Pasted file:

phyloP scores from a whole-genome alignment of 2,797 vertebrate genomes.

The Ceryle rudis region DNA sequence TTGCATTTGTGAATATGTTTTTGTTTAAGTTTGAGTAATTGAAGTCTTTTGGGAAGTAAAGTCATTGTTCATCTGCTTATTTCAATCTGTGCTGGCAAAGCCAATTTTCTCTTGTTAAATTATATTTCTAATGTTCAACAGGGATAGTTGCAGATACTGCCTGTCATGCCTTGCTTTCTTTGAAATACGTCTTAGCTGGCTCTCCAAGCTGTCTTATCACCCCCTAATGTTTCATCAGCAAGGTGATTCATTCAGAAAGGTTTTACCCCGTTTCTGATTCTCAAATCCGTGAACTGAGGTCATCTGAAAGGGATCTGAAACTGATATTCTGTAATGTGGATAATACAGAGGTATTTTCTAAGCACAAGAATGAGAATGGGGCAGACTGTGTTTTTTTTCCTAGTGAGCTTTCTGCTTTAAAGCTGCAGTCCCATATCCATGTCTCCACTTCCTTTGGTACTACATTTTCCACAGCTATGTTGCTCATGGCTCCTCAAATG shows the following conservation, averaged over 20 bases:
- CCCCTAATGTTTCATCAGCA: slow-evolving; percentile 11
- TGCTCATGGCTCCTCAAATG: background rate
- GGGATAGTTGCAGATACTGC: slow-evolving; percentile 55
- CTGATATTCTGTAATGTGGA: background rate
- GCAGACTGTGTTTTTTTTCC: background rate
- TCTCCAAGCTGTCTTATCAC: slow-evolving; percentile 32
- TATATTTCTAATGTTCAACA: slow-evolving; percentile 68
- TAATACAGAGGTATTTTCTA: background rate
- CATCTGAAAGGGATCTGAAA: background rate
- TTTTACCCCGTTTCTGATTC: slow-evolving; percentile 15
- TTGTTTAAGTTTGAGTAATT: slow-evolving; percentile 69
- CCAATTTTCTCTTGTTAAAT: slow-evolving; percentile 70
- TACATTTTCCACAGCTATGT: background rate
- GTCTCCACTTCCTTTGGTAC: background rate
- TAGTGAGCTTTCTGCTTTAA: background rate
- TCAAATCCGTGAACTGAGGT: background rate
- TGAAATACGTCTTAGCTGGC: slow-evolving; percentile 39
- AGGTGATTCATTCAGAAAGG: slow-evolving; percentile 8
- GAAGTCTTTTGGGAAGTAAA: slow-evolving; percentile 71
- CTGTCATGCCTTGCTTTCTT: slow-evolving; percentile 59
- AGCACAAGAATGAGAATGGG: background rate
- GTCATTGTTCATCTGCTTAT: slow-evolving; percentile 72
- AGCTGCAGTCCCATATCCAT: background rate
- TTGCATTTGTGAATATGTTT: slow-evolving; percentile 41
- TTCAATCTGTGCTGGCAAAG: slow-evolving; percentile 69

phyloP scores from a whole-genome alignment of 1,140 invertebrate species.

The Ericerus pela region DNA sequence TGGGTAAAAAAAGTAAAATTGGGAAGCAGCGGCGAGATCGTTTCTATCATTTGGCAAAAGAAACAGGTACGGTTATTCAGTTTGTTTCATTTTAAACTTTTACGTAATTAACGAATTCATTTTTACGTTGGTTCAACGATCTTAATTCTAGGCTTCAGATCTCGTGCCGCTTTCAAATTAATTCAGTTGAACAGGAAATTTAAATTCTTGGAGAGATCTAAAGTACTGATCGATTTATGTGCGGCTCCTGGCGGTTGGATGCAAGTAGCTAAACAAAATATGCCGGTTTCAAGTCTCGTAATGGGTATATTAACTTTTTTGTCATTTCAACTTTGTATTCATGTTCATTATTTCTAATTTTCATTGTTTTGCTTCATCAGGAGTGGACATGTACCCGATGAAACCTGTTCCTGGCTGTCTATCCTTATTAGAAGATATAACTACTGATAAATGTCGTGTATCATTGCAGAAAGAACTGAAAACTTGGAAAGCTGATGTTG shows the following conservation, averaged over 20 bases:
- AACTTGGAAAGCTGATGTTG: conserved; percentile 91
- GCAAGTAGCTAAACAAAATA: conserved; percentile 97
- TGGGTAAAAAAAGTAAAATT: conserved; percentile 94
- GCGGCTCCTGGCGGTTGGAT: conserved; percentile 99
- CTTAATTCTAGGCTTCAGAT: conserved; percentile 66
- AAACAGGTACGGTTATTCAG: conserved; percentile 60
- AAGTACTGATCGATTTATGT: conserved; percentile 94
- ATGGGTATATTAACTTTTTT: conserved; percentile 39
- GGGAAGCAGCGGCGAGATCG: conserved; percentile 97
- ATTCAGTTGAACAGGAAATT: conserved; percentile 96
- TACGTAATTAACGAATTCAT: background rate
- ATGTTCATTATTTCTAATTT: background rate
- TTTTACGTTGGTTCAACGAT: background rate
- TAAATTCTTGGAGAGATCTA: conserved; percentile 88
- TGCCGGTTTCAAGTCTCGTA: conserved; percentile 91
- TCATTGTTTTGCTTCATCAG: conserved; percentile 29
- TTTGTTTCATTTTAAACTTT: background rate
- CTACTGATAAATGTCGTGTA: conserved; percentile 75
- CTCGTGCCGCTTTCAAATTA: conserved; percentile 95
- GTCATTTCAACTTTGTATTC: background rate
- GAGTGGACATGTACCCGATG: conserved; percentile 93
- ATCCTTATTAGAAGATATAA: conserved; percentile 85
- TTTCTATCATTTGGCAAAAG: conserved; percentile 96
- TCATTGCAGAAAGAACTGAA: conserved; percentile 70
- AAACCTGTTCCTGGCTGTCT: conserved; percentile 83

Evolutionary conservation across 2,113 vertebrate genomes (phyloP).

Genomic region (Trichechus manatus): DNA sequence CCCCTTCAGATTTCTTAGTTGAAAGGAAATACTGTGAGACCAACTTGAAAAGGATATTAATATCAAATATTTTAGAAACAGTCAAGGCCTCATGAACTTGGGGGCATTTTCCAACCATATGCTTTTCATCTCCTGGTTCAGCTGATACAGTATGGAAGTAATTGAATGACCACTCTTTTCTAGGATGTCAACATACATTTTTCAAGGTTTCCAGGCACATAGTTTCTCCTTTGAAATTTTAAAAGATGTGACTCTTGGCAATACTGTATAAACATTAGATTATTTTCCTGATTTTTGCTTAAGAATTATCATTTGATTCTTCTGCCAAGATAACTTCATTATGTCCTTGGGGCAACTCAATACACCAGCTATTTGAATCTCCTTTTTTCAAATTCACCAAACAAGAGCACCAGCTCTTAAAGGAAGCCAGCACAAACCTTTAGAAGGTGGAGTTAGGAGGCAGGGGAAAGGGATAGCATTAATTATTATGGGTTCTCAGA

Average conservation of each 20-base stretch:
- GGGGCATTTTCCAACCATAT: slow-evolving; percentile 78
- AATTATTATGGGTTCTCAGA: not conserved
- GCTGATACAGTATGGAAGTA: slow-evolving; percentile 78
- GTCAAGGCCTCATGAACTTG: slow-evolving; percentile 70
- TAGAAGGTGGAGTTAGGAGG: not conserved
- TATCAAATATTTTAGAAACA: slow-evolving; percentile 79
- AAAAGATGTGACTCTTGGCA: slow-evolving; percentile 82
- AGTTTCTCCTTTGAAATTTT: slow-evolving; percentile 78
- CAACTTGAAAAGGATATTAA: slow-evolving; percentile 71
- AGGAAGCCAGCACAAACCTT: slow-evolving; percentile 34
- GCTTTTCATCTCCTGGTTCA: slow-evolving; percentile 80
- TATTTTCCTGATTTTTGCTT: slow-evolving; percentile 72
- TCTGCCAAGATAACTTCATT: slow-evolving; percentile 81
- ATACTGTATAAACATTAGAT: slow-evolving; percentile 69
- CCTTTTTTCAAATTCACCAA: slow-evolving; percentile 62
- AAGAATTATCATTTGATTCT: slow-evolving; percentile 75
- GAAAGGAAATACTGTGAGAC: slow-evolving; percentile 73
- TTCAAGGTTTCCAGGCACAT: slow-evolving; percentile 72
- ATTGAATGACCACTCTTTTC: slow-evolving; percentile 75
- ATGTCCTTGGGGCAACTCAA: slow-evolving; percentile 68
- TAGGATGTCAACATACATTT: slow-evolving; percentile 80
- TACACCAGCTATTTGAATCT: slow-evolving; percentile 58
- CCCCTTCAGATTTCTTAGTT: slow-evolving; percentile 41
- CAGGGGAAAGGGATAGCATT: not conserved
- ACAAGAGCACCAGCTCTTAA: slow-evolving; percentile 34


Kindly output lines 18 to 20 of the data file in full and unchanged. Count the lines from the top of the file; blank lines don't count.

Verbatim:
- TCAAATCCGTGAACTGAGGT: background rate
- TGAAATACGTCTTAGCTGGC: slow-evolving; percentile 39
- AGGTGATTCATTCAGAAAGG: slow-evolving; percentile 8